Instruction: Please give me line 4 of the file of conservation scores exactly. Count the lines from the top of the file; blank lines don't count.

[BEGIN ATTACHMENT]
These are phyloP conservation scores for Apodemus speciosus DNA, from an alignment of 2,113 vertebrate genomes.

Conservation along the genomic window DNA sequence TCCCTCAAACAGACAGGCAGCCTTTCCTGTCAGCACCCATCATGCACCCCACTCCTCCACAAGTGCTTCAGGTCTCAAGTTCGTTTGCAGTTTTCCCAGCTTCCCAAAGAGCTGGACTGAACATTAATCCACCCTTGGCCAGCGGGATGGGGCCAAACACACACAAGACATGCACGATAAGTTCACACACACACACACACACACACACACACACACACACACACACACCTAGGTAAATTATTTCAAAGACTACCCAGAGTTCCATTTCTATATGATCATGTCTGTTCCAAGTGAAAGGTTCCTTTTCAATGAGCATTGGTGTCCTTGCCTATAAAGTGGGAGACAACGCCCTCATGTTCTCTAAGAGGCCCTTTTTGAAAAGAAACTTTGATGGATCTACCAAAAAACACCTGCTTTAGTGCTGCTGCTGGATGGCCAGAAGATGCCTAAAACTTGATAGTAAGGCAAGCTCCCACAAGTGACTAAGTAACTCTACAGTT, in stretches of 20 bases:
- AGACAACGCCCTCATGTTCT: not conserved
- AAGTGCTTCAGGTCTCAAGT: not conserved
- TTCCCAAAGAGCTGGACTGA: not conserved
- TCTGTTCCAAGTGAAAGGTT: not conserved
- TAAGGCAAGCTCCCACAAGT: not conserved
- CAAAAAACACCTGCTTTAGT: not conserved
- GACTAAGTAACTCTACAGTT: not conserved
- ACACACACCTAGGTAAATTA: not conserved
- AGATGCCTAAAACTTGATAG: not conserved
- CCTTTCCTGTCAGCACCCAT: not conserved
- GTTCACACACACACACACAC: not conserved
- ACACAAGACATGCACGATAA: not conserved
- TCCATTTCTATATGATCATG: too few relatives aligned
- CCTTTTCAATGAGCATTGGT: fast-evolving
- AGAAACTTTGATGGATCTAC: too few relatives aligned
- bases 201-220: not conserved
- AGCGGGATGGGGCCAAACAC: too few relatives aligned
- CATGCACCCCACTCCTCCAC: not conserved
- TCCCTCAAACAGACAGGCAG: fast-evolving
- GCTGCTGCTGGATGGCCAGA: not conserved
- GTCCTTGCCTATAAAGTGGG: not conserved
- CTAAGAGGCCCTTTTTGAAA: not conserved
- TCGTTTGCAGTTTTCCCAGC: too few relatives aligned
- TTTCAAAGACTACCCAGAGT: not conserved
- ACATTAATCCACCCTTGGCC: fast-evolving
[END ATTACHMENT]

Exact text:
- AAGTGCTTCAGGTCTCAAGT: not conserved